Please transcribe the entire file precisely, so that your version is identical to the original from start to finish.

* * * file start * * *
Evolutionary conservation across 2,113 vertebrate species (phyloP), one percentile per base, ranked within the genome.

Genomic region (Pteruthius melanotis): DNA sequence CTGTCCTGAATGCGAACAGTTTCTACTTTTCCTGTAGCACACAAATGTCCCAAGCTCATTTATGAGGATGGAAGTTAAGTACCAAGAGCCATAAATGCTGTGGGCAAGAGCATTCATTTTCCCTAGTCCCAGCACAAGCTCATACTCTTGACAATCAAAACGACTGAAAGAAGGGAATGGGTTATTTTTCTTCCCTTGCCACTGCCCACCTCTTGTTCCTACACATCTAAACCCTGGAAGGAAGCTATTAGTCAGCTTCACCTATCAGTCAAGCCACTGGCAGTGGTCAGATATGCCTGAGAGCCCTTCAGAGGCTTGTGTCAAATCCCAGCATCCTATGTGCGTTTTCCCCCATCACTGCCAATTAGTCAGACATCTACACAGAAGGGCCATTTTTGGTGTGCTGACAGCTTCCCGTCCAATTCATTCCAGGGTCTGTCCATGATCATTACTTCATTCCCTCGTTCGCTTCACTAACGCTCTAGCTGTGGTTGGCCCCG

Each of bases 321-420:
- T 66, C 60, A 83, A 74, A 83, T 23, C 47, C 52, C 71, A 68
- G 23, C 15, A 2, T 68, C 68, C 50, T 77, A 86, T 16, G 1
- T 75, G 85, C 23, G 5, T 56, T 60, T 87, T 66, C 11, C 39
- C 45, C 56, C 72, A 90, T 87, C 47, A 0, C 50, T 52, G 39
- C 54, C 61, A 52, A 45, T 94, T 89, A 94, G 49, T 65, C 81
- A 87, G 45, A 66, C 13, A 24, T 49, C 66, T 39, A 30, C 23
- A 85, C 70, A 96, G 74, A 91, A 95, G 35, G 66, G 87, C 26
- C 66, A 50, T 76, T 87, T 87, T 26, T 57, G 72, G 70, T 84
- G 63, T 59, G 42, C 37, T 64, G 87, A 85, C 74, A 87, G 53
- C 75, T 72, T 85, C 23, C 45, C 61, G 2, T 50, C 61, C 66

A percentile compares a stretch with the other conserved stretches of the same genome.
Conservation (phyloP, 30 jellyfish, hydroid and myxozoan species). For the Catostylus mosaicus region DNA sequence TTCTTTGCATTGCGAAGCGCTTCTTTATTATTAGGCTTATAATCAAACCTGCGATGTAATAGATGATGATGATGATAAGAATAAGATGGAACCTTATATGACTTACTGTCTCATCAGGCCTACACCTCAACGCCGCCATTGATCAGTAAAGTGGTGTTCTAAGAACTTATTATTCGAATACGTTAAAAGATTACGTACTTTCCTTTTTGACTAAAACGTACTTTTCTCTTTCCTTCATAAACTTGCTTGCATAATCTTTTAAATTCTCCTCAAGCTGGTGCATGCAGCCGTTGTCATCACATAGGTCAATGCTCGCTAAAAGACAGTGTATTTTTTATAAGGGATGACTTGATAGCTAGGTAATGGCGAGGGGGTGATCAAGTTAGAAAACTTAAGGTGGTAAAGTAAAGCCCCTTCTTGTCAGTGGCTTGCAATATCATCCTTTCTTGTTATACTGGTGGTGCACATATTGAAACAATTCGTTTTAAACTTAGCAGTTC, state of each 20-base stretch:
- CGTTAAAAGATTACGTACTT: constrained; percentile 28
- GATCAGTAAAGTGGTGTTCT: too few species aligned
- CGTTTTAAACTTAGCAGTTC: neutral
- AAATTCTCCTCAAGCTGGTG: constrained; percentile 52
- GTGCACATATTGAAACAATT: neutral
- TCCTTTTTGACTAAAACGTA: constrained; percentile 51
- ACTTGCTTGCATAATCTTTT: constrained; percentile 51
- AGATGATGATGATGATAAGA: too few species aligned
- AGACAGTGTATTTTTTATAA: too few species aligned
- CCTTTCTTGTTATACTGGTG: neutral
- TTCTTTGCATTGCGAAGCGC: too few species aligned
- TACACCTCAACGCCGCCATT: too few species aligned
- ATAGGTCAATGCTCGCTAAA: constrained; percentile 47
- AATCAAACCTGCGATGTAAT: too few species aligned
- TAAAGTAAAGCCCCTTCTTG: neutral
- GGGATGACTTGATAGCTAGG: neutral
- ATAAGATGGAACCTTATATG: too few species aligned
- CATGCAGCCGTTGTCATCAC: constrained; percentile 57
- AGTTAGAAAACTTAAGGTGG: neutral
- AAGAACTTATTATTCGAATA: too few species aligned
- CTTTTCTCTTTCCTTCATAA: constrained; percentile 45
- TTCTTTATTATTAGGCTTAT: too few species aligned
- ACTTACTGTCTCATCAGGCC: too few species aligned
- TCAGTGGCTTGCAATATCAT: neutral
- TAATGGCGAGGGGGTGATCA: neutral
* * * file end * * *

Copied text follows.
Evolutionary conservation across 2,113 vertebrate species (phyloP), one percentile per base, ranked within the genome.

Genomic region (Pteruthius melanotis): DNA sequence CTGTCCTGAATGCGAACAGTTTCTACTTTTCCTGTAGCACACAAATGTCCCAAGCTCATTTATGAGGATGGAAGTTAAGTACCAAGAGCCATAAATGCTGTGGGCAAGAGCATTCATTTTCCCTAGTCCCAGCACAAGCTCATACTCTTGACAATCAAAACGACTGAAAGAAGGGAATGGGTTATTTTTCTTCCCTTGCCACTGCCCACCTCTTGTTCCTACACATCTAAACCCTGGAAGGAAGCTATTAGTCAGCTTCACCTATCAGTCAAGCCACTGGCAGTGGTCAGATATGCCTGAGAGCCCTTCAGAGGCTTGTGTCAAATCCCAGCATCCTATGTGCGTTTTCCCCCATCACTGCCAATTAGTCAGACATCTACACAGAAGGGCCATTTTTGGTGTGCTGACAGCTTCCCGTCCAATTCATTCCAGGGTCTGTCCATGATCATTACTTCATTCCCTCGTTCGCTTCACTAACGCTCTAGCTGTGGTTGGCCCCG

Each of bases 321-420:
- T 66, C 60, A 83, A 74, A 83, T 23, C 47, C 52, C 71, A 68
- G 23, C 15, A 2, T 68, C 68, C 50, T 77, A 86, T 16, G 1
- T 75, G 85, C 23, G 5, T 56, T 60, T 87, T 66, C 11, C 39
- C 45, C 56, C 72, A 90, T 87, C 47, A 0, C 50, T 52, G 39
- C 54, C 61, A 52, A 45, T 94, T 89, A 94, G 49, T 65, C 81
- A 87, G 45, A 66, C 13, A 24, T 49, C 66, T 39, A 30, C 23
- A 85, C 70, A 96, G 74, A 91, A 95, G 35, G 66, G 87, C 26
- C 66, A 50, T 76, T 87, T 87, T 26, T 57, G 72, G 70, T 84
- G 63, T 59, G 42, C 37, T 64, G 87, A 85, C 74, A 87, G 53
- C 75, T 72, T 85, C 23, C 45, C 61, G 2, T 50, C 61, C 66

A percentile compares a stretch with the other conserved stretches of the same genome.
Conservation (phyloP, 30 jellyfish, hydroid and myxozoan species). For the Catostylus mosaicus region DNA sequence TTCTTTGCATTGCGAAGCGCTTCTTTATTATTAGGCTTATAATCAAACCTGCGATGTAATAGATGATGATGATGATAAGAATAAGATGGAACCTTATATGACTTACTGTCTCATCAGGCCTACACCTCAACGCCGCCATTGATCAGTAAAGTGGTGTTCTAAGAACTTATTATTCGAATACGTTAAAAGATTACGTACTTTCCTTTTTGACTAAAACGTACTTTTCTCTTTCCTTCATAAACTTGCTTGCATAATCTTTTAAATTCTCCTCAAGCTGGTGCATGCAGCCGTTGTCATCACATAGGTCAATGCTCGCTAAAAGACAGTGTATTTTTTATAAGGGATGACTTGATAGCTAGGTAATGGCGAGGGGGTGATCAAGTTAGAAAACTTAAGGTGGTAAAGTAAAGCCCCTTCTTGTCAGTGGCTTGCAATATCATCCTTTCTTGTTATACTGGTGGTGCACATATTGAAACAATTCGTTTTAAACTTAGCAGTTC, state of each 20-base stretch:
- CGTTAAAAGATTACGTACTT: constrained; percentile 28
- GATCAGTAAAGTGGTGTTCT: too few species aligned
- CGTTTTAAACTTAGCAGTTC: neutral
- AAATTCTCCTCAAGCTGGTG: constrained; percentile 52
- GTGCACATATTGAAACAATT: neutral
- TCCTTTTTGACTAAAACGTA: constrained; percentile 51
- ACTTGCTTGCATAATCTTTT: constrained; percentile 51
- AGATGATGATGATGATAAGA: too few species aligned
- AGACAGTGTATTTTTTATAA: too few species aligned
- CCTTTCTTGTTATACTGGTG: neutral
- TTCTTTGCATTGCGAAGCGC: too few species aligned
- TACACCTCAACGCCGCCATT: too few species aligned
- ATAGGTCAATGCTCGCTAAA: constrained; percentile 47
- AATCAAACCTGCGATGTAAT: too few species aligned
- TAAAGTAAAGCCCCTTCTTG: neutral
- GGGATGACTTGATAGCTAGG: neutral
- ATAAGATGGAACCTTATATG: too few species aligned
- CATGCAGCCGTTGTCATCAC: constrained; percentile 57
- AGTTAGAAAACTTAAGGTGG: neutral
- AAGAACTTATTATTCGAATA: too few species aligned
- CTTTTCTCTTTCCTTCATAA: constrained; percentile 45
- TTCTTTATTATTAGGCTTAT: too few species aligned
- ACTTACTGTCTCATCAGGCC: too few species aligned
- TCAGTGGCTTGCAATATCAT: neutral
- TAATGGCGAGGGGGTGATCA: neutral